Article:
Teaching your baby to sleep through the night

Tresillian trained nurse Debbie MacRae will offer advice about getting and keeping your babies asleep at the Childbirth and Parenting Education Association s education session. Photo Anthea Gleeson / The Chronicle
Tresillian trained nurse Debbie MacRae Anthea Gleeson

IT IS a question that has plagued parents since Moses was a babe in a basket among the reeds.

How do you get a baby to sleep, and most importantly, remain asleep?

"From the very beginning, if a baby is fed well and is comfortable then they should sleep well, excluding any medical issues," Tresillian trained nurse Debbie MacRae said.

Tresillian Family Care Centres offers expert parenting advice to families during the early years.

"Mums all have fairly similar questions about getting their children to sleep," Ms MacRae said.

Look and listen to your baby. Hear their cries and watch their behaviours right from birth

"Sleeping is a learnt skilled and is not that hard to learn."

However, Ms MacRae said modern-day parents suffered "information overload", sourcing tips from books and the internet.

"In some ways, mums forget to look at their babies and what their babies are doing," she said.

"Look and listen to your baby. Hear their cries and watch their behaviours right from birth."

Some cries she believes actually mean "put me down to sleep".

Whereas, in older children, naughty behaviour can be attributed to lack of sleep.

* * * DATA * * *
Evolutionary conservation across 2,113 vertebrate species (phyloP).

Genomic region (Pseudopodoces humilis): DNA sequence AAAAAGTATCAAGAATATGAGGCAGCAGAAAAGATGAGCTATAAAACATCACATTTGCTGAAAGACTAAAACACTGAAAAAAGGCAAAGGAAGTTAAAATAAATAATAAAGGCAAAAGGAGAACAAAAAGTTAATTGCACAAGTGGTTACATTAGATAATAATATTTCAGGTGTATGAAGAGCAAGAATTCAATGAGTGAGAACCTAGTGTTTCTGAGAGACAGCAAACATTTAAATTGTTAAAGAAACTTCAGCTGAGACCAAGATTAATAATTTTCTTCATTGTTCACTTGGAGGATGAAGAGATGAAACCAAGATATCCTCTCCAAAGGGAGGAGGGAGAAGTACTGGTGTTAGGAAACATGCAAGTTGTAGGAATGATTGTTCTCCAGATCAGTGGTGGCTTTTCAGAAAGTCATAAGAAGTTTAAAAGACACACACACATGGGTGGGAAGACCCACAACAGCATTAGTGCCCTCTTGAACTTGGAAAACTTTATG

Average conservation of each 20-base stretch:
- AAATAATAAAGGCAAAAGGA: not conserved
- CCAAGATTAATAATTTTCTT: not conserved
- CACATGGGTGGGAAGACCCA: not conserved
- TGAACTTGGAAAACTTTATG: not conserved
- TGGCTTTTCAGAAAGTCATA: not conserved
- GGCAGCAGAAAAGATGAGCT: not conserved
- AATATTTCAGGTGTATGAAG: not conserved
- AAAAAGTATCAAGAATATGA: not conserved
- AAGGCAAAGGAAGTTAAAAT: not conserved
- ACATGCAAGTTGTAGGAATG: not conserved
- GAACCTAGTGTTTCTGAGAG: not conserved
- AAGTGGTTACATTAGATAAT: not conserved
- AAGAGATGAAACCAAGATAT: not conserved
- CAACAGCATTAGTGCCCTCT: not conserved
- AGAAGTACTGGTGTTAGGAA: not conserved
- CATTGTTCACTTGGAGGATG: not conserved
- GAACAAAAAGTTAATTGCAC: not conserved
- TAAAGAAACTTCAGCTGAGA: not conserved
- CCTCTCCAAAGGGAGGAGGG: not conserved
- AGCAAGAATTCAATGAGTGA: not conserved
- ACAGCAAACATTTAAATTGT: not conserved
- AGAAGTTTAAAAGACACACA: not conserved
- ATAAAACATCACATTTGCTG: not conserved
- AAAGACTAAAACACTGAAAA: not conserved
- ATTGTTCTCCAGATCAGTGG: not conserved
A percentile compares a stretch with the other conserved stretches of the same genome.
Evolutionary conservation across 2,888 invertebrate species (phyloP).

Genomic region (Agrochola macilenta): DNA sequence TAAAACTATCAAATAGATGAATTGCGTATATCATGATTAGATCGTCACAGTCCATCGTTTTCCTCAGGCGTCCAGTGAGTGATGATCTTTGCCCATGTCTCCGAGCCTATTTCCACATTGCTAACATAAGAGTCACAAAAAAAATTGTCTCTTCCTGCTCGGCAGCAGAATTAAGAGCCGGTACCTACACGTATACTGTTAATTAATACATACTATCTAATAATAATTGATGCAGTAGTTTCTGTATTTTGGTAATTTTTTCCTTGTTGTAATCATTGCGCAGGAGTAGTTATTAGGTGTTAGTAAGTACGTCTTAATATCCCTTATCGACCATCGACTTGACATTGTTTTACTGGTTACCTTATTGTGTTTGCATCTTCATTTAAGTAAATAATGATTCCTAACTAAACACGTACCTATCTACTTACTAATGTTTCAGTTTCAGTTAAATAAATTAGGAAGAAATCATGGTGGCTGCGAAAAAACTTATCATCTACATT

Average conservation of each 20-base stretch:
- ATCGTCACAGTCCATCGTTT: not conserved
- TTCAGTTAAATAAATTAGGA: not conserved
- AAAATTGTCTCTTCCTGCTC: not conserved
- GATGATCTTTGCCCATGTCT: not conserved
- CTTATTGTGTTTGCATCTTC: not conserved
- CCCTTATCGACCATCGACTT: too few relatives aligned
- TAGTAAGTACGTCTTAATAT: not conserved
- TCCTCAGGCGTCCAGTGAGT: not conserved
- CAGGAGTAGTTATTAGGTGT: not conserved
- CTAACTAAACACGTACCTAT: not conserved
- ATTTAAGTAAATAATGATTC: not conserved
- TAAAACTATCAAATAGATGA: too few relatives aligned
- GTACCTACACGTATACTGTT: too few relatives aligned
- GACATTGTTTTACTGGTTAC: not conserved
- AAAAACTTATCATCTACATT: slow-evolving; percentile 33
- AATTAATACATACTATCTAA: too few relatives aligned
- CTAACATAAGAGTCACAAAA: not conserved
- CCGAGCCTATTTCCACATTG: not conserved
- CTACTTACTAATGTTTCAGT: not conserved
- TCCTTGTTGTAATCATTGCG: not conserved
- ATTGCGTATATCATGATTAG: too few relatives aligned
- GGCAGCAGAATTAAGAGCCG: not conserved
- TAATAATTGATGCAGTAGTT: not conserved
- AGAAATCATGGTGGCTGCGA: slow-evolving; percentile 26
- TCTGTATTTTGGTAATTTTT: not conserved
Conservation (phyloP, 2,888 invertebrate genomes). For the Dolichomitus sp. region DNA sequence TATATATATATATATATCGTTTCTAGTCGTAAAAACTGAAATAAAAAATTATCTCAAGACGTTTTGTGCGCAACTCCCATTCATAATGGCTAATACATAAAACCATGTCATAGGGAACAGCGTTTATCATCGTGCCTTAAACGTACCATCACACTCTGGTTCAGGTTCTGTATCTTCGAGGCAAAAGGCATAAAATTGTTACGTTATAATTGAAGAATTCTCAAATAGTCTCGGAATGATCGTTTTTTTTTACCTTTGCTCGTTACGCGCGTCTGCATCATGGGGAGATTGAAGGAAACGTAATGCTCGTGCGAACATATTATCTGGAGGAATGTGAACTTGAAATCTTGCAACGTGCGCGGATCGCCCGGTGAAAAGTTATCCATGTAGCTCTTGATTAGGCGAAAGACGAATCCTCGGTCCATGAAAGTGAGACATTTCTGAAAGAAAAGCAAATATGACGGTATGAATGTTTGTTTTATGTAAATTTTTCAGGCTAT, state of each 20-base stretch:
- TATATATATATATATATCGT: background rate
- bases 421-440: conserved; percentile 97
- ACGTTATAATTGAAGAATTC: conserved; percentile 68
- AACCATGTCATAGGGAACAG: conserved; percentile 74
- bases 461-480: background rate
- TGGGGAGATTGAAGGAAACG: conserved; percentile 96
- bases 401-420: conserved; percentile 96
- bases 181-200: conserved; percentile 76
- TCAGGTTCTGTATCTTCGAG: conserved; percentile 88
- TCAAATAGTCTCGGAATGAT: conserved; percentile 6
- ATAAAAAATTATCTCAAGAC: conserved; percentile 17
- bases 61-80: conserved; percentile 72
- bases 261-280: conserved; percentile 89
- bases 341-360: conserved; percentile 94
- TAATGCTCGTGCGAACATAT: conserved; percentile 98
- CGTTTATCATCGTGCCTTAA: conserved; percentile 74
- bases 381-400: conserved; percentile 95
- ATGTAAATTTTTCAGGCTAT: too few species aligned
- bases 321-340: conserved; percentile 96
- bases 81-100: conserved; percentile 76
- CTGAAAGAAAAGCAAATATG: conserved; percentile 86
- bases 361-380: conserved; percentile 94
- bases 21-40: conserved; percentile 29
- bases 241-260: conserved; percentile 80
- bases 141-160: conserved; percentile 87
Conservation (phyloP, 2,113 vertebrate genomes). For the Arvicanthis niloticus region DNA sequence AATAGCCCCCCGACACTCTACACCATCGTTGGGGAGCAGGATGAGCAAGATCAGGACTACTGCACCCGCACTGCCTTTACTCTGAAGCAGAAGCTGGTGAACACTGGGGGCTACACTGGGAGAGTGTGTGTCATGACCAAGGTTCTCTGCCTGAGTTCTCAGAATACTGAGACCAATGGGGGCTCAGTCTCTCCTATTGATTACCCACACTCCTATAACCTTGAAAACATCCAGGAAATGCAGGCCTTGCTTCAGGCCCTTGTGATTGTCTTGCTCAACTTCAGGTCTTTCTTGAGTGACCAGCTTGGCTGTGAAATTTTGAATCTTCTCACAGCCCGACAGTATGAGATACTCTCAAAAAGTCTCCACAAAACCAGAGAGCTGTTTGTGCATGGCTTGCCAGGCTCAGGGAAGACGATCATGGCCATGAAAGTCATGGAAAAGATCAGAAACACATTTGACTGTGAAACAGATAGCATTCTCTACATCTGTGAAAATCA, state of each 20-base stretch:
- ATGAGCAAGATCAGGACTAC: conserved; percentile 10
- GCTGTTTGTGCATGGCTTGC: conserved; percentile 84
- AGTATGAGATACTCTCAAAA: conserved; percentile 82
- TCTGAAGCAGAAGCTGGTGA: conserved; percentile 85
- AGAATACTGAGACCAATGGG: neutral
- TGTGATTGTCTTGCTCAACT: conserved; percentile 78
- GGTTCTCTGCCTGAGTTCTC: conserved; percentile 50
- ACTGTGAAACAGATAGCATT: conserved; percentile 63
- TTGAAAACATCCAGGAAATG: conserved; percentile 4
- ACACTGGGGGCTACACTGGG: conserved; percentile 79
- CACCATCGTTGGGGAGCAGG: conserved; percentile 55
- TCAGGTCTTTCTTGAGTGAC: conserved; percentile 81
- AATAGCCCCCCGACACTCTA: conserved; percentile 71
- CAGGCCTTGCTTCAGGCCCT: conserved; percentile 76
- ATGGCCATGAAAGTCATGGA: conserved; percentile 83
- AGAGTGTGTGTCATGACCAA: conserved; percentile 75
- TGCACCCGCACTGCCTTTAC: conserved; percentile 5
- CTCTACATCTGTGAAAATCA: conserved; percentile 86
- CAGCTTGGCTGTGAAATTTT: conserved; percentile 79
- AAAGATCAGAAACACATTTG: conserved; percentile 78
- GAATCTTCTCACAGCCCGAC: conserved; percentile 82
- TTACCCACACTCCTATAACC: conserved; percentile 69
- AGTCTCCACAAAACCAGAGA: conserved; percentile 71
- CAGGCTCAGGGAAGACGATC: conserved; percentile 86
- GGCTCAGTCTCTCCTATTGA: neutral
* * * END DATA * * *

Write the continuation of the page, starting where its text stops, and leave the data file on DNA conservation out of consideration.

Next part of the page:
Research led by the Murdoch Children's Research Institute recently revealed that kids' sleeping problems were costing taxpayers $27 million in extra doctors' visits and sleep clinics.

"Sleep problems in infants and children account for substantial primary healthcare costs to the public purse," the study said.

Ms MacRae will speak at the Childbirth and Parenting Education Association's coffee morning today from 10am at the Jacaranda Room, Grand Central. Free for members; $2 for non-members.

How much sleep is enough?

  • Babies 15 hours (including daytime naps)
  • Toddlers up to 14 hours
  • Preschoolers 12 to 13 hours
  • Primary school kids 10 to 11 hours
  • Source: Murdoch Children's Research Institute

Sleep tips

  • Set a bedtime routine and stick to it. Bedtime stories help kids wind down.
  • Set strict bedtimes.
  • Limit TV, internet and electronic games for a couple of hours before bed.
  • Don't give the kids caffeine.
  • Teach your child to fall asleep without your presence.